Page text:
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Quiet Your Ego

Healthy Leaders

Quiet Your Ego

Paul MetlerPaul Metler

I became a better thinker by becoming a better learner. To become a better learner, I had to quiet my ego.

Edward D. Hess, Learn or Die

It seems like a simple recipe. First, you quiet your ego. Then, you become a better learner. Finally, you emerge a better thinker. If you have ever witnessed a disaster being pulled from a smoking oven, you know that some recipes are more difficult to execute than others. The recipe for better thinking is one of those difficult recipes and ego is the spoiler.

Recently, I met with a group of leaders at a seminary in Central America. The blend of leaders from eight different countries provided a rich experience. Engaging leaders in dialogue about leadership transformation stirs passionate discussions about positive change and the unique challenges that threaten to derail progress.

It’s remarkable what happens when you pitch a broad question into a group of forty leaders. I couldn’t pass up the opportunity to survey the cultural landscape. So I asked them, “What are the greatest leadership challenges you face in your context?”

Conversations about challenges are revelatory. When you throw a big question out into the mix, there is typically a brief hesitation. It can be moment of truth, or not. The pregnant pause awaits the first person to break the ice. Will it be one of those safe answers or will it be a candid evaluation? The question was easy enough. Everyone faces challenges. But raw honesty about specifics feels risky. Should I say something that draws attention to my feelings of inadequacy? Will my response make me sound like I’m weak? Am I playing the victim?

After the first response, the answers began to pour out in a steady stream. Each reply served to confirm that leadership in any culture will test your mettle. Whether in South, Central or North America, courage is a prerequisite. The basic challenges are fairly predictable. Resistance to change is common. Apathy is a challenge. The comfort of the status quo is pervasive. Some structures are obsolete. The fixed mindset of followers is difficult to overcome.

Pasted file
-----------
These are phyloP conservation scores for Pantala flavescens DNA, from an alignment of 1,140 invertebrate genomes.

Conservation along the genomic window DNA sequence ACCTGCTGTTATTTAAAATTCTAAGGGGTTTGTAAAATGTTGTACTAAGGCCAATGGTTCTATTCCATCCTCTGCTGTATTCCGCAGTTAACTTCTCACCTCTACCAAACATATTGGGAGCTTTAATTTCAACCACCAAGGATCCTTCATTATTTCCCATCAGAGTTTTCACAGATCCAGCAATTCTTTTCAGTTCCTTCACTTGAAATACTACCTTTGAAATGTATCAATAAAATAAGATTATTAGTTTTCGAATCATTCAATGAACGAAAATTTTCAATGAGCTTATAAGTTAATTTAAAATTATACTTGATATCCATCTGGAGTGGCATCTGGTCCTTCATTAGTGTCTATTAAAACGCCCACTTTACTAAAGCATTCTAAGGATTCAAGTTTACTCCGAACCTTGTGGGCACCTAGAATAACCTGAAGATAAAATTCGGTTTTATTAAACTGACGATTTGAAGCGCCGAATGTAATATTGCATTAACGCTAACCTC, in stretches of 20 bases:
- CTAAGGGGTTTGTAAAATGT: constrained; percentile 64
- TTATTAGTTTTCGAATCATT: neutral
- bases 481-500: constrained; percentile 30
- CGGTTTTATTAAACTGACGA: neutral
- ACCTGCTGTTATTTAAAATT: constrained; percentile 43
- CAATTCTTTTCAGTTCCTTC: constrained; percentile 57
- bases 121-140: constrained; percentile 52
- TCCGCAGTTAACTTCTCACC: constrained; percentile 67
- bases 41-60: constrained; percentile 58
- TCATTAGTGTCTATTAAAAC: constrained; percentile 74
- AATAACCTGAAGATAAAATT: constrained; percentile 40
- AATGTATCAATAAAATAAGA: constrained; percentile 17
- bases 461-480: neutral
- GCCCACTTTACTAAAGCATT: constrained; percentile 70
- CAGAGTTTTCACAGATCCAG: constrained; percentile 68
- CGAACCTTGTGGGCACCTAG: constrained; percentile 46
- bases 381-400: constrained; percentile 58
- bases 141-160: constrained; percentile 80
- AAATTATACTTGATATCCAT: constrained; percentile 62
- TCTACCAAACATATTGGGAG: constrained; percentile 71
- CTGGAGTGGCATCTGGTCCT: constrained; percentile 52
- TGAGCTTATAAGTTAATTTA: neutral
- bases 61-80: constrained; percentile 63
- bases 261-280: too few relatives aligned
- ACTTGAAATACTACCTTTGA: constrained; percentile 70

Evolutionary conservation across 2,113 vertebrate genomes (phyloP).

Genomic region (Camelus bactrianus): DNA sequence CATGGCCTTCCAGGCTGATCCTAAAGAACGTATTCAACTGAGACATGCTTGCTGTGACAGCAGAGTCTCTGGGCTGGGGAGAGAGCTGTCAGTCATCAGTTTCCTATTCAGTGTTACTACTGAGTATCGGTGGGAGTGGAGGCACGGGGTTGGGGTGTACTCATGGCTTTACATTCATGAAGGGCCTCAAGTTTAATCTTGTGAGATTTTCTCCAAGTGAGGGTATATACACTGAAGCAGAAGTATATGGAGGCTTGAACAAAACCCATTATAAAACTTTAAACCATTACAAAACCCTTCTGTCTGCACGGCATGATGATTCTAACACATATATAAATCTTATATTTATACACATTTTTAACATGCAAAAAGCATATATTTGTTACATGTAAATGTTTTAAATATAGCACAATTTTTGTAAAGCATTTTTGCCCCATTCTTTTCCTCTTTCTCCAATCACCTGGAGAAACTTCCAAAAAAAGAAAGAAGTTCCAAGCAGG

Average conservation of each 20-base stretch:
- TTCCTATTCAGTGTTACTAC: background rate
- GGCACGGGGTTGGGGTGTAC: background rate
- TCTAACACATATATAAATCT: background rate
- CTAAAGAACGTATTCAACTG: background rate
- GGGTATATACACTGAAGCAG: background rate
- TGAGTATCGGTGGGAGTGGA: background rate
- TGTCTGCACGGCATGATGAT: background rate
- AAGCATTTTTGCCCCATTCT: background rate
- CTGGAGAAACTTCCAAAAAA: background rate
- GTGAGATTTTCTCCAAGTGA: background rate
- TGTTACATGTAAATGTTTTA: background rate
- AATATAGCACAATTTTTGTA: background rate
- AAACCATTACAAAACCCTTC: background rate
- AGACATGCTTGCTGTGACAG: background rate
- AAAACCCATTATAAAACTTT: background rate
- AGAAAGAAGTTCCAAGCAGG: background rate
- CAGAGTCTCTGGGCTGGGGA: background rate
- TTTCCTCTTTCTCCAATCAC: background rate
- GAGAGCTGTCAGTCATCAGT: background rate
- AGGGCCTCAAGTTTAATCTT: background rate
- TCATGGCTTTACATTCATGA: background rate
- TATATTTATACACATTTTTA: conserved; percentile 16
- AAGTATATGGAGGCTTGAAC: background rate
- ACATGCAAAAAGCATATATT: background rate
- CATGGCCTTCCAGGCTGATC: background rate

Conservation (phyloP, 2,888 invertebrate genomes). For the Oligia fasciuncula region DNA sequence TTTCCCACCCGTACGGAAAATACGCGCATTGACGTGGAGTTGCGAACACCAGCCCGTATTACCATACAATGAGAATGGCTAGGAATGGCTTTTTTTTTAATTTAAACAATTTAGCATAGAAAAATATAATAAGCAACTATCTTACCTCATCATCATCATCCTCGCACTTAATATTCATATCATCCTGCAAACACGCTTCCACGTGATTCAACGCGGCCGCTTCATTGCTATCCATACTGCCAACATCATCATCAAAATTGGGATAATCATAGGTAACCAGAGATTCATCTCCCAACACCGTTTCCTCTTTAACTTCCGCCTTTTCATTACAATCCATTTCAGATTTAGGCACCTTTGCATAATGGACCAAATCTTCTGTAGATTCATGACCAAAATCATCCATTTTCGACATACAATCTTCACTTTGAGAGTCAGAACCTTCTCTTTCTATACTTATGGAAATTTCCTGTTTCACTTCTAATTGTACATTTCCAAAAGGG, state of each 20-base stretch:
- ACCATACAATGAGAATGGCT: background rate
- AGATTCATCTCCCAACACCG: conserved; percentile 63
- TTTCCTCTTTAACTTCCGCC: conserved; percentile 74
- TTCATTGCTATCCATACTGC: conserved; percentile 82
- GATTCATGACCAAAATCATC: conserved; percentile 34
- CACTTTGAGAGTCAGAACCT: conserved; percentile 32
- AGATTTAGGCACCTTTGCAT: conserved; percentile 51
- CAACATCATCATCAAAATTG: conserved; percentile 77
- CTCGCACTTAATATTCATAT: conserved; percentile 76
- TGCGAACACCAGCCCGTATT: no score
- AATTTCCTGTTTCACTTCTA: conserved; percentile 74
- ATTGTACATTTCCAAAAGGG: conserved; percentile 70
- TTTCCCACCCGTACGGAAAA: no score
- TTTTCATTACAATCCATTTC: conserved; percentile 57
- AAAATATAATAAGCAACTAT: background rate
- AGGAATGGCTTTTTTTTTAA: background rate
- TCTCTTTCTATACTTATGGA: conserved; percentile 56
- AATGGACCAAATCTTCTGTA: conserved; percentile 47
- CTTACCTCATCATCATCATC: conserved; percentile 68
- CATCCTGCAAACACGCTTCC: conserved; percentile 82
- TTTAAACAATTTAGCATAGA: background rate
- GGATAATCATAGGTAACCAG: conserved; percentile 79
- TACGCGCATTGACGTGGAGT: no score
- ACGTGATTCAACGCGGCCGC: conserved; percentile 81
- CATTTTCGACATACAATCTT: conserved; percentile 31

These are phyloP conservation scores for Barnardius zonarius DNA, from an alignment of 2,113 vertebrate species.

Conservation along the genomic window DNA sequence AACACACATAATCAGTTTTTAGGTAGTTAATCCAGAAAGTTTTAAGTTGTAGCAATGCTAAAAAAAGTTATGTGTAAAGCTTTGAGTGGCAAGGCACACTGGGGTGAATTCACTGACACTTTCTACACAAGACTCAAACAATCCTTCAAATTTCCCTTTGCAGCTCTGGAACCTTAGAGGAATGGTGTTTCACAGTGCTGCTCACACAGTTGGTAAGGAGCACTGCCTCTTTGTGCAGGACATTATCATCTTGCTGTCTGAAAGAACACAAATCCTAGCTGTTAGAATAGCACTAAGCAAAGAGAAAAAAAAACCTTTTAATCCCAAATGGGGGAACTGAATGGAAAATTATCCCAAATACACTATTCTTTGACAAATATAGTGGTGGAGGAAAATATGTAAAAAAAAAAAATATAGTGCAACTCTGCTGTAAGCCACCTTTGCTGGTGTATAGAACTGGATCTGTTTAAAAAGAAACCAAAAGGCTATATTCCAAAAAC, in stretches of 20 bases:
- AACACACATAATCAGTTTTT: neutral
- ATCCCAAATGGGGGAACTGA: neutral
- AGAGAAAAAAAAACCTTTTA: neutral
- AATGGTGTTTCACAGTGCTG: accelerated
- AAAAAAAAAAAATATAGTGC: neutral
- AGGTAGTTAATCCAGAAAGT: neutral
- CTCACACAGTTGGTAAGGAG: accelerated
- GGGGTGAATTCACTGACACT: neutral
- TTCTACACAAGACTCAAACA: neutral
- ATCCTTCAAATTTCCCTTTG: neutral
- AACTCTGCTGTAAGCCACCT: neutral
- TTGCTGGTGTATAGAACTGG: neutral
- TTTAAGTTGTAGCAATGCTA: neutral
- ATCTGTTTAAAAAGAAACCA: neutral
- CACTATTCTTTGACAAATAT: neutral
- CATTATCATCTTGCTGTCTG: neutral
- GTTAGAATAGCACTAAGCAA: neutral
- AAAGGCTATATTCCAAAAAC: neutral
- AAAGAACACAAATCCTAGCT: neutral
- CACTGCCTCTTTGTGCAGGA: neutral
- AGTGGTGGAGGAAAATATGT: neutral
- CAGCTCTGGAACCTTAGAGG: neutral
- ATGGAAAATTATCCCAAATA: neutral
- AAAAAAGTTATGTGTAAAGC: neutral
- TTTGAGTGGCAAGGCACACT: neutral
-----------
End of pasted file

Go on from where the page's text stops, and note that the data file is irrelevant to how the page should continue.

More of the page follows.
And then it happened. In the midst of the pedestrian responses, there was a breakthrough. A lone voice rose above the others. Someone found the nerve to speak the forbidden words of leadership. He found a way to quiet his ego and speak the truth. Sometimes I don’t know what to do. As if it were a magical moment, I repeated the words slowly. There are times that you don’t know what to do? The moment was as savory as a fresh cup of coffee from the mountains of Guatemala. After slowing digesting the words, the message began to deepen.

How did we arrive at this moment in leadership when raw honesty stands alone in stark contrast to rehearsed answers? Why have we come to believe that it is forbidden to utter such leadership blasphemy? Leaders confront reality, evaluate the obstacles that threaten success and then inspire others to move forward in a strategic direction. But, leaders never admit they are struggling to find the best way forward. Or do they? As long as you always know what to do, you don’t need to listen. If you are intellectually invincible, you’re not likely to be interested in growth, let alone impeccable honesty. It happens slowly. But, in the end, you can reach the point that your ideas are always the best. Leadership challenges are kept at arm’s length. After all, when your ego is loud, the real leadership challenges are always on the outside.

When King Jehoshaphat faced a difficult challenge, he prayed (1 Chron. 20:6-12). The fact that King Jehoshaphat prayed is not surprising. It’s a powerful prayer. In my Bible, I have underlined and highlighted the last line of the payer.

For we have no power against this great multitude that is coming against us; nor do we know what to do, but our eyes are upon You. (1 Chronicles 20:12)

The prayer of King Jehoshaphat provides a rare glimpse of a leader who was willing to confront reality. Ironically, the best way forward often begins with I don’t know what to do. The way begins there, but it doesn’t remain there. Honesty brings openness. Confession will move you from isolation toward your source of wisdom and the provisions that God has provided around you. When you face a challenge this week, begin with the following steps:

  1. Be honest about what you know and do not know and give others permission to do the same.
  2. Don’t hide behind a closed door – whether literal or metaphorical.
  3. Stay positive about the future.
  4. Take the initiative and engage with others.